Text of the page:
18. Customize your SPF record:

We discussed how you should change the current SPF configuration you have that includes “” to include “” per the article to minimize the number of DNS queries on your records: We touched on the Advanced Spam Filtering options, and that the essential option of SPF Hard Fail (inbound SPF checks) to protect against spoofed messages is already turned ON:


19. Outbound spam:

The current outbound spam policies, although defined to send to an address, are probably underutilized. We advised to separate the HRDP notifications from the blocked senders notifications, to be alerted real-time of more critical outbound spam issues.


20. False Positives / False Negatives:

Submit junk and non-junk to Microsoft (see updated addresses in the article). You noted that the Outlook Junk Add-in that’s installed on end-user machines is probably underutilized. In that regard, user education plays an important role, for getting submissions timely.


More information:

Blocked Sender / Safe Senders in Office 365



Connect to PowerShell


List of all available cmdlets, including reporting and mail flow:





Macro viruses:


The purpose of a macro is to automate frequently used tasks. Although some macros are simply a recording of your keystrokes or mouse clicks, more powerful VBA macros are authored by developers who use code that can run many commands on your computer. For this reason, VBA macros pose a potential security risk because a hacker can introduce a malicious macro through a document that, if opened, allows the macro to run and potentially spread a virus on your computer.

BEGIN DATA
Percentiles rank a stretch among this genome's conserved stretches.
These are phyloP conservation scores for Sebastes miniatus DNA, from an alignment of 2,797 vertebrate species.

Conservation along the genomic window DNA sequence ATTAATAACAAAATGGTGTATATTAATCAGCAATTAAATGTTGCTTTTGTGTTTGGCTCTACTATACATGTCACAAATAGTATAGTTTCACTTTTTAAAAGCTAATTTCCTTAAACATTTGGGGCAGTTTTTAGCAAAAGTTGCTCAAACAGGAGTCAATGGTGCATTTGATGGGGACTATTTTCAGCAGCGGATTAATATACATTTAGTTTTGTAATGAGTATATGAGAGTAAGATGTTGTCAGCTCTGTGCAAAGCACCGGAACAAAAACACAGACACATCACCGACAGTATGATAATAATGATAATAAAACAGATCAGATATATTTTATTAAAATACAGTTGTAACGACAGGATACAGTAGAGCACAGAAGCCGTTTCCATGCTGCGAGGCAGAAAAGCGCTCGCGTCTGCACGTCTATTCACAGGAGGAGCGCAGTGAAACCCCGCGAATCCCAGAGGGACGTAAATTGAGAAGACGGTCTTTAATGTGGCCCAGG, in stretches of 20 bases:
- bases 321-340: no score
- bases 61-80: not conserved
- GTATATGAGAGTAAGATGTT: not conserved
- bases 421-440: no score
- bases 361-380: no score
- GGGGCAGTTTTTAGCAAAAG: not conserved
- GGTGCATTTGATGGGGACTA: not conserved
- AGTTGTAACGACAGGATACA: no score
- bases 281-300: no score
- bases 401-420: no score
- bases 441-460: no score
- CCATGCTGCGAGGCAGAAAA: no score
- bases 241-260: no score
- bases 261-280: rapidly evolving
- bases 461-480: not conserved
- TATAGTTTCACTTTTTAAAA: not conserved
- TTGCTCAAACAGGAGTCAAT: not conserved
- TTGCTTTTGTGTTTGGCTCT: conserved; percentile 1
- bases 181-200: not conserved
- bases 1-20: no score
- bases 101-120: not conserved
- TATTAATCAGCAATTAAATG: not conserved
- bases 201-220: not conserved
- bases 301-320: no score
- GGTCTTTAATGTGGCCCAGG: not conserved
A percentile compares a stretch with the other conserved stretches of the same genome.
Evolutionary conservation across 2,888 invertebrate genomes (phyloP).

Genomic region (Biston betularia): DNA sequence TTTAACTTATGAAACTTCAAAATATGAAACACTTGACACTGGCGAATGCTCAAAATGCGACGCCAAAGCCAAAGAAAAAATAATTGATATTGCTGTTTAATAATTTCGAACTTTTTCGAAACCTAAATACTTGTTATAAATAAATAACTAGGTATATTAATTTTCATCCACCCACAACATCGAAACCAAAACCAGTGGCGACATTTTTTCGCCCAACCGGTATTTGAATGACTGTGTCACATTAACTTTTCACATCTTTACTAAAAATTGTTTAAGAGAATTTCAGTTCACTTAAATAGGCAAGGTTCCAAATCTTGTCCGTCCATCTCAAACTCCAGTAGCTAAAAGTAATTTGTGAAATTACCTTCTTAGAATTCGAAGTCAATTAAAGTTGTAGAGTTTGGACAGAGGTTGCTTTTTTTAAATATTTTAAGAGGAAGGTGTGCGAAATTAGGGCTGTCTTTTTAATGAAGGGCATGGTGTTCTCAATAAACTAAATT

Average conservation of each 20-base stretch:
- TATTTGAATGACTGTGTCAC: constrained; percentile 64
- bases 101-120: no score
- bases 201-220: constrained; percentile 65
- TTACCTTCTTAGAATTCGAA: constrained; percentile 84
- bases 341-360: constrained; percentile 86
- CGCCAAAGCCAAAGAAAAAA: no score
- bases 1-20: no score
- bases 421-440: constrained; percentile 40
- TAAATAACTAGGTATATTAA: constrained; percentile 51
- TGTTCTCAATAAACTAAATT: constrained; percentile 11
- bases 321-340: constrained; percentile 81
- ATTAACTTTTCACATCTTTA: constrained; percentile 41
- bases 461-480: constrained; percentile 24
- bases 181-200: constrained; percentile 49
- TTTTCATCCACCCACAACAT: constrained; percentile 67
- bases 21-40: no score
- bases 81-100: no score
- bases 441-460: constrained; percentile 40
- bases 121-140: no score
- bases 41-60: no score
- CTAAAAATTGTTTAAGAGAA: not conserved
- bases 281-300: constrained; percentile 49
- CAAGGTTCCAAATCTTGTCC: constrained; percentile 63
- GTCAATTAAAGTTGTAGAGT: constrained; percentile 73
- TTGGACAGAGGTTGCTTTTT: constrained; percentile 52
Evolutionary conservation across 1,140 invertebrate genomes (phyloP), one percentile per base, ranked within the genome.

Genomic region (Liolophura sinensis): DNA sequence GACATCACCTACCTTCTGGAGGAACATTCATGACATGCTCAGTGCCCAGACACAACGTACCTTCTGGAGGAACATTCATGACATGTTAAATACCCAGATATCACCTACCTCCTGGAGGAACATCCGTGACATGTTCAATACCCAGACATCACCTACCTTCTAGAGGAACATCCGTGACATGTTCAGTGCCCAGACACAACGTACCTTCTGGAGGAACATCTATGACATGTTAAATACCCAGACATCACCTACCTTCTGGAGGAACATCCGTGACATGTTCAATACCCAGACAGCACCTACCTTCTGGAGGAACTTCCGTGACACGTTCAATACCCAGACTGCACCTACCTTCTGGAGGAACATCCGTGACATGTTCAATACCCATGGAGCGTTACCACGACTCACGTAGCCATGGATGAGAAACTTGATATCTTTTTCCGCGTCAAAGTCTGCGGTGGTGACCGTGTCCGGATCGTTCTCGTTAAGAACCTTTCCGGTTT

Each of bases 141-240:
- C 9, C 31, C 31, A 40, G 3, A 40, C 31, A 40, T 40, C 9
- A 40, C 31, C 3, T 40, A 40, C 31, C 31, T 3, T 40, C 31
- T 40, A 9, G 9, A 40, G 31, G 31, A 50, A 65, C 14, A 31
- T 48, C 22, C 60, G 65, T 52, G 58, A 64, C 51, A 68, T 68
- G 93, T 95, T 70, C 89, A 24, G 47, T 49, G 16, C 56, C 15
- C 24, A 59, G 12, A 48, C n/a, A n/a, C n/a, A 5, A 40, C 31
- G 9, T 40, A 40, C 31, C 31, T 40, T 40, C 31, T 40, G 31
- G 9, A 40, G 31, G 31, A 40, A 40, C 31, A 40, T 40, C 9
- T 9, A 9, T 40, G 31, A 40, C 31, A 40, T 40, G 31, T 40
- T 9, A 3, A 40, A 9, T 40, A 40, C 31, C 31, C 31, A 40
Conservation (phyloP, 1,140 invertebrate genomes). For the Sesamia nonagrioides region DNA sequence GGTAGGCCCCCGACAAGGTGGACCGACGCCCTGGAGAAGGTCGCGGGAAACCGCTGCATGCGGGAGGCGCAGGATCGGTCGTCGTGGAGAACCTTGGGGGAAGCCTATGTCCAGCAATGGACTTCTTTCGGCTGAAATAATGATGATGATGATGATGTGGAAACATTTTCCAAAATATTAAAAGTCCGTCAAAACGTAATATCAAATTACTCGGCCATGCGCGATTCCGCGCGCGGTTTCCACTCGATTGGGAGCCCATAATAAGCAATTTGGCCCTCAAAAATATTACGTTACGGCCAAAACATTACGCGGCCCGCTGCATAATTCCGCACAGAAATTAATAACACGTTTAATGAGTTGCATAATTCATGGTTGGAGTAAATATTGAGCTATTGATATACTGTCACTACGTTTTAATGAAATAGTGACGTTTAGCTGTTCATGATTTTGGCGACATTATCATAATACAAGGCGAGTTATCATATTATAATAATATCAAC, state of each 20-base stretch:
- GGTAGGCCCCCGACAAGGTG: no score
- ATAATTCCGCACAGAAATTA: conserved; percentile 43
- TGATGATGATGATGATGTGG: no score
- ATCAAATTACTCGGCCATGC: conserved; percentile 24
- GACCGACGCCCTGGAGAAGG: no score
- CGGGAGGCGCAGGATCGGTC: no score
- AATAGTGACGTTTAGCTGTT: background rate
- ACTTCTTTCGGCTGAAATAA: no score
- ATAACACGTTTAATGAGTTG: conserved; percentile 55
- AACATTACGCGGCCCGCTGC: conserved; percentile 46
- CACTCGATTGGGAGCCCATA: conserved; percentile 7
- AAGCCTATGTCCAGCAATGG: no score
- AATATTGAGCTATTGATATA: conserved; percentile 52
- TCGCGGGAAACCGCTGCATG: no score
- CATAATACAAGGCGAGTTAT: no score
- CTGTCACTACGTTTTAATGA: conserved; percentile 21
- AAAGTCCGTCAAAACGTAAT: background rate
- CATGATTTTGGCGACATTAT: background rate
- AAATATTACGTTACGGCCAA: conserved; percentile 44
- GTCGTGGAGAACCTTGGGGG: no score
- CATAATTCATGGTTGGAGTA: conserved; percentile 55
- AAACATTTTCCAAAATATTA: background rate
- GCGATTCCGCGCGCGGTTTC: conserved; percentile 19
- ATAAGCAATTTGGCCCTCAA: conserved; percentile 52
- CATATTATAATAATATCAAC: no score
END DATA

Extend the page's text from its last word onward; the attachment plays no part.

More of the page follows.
Safe attachments is a feature in ATP that opens every unknown supported file type attachment in a special hypervisor environment and helps detect malicious activity. It is designed to help detect malicious attachments even before anti-virus signatures are available. File types that the safe attachments feature can detonate: Safe attachments will detonate attachments that are common targets for malicious content, such as Office documents, PDFs, executable file types, and Flash files.

    • Block executable content by creating an Exchange Transport Rule,
    • Block particular malicious attachments. For increased protection, we also recommend using Transport rules to block some or all of the following extensions: ade, adp, ani, bas, bat, chm, cmd, com, cpl, crt, hlp, ht, hta, inf, ins, isp, job, js, jse, lnk, mda, mdb, mde, mdz, msc, msi, msp, mst, pcd, reg, scr, sct, shs, url, vb, vbe, vbs, wsc, wsf, wsh. This can be done by using the Any attachment file extension includes these words condition. Refer to EOP Best Practices documentation:
    • Customize your company’s SPF record to change it to Hard Fail.

    • Turn SPF Hard Fail On to mark all messages that fail SPF checks as spam, to quarantine them.

    • See how DMARC can help against spoofing:


Use DMARC in Office 365:

Use DKIM + DMARC in O365:

Use DMARC to Prevent Spoofing:

Strategies to mitigate Phishing attempts (video):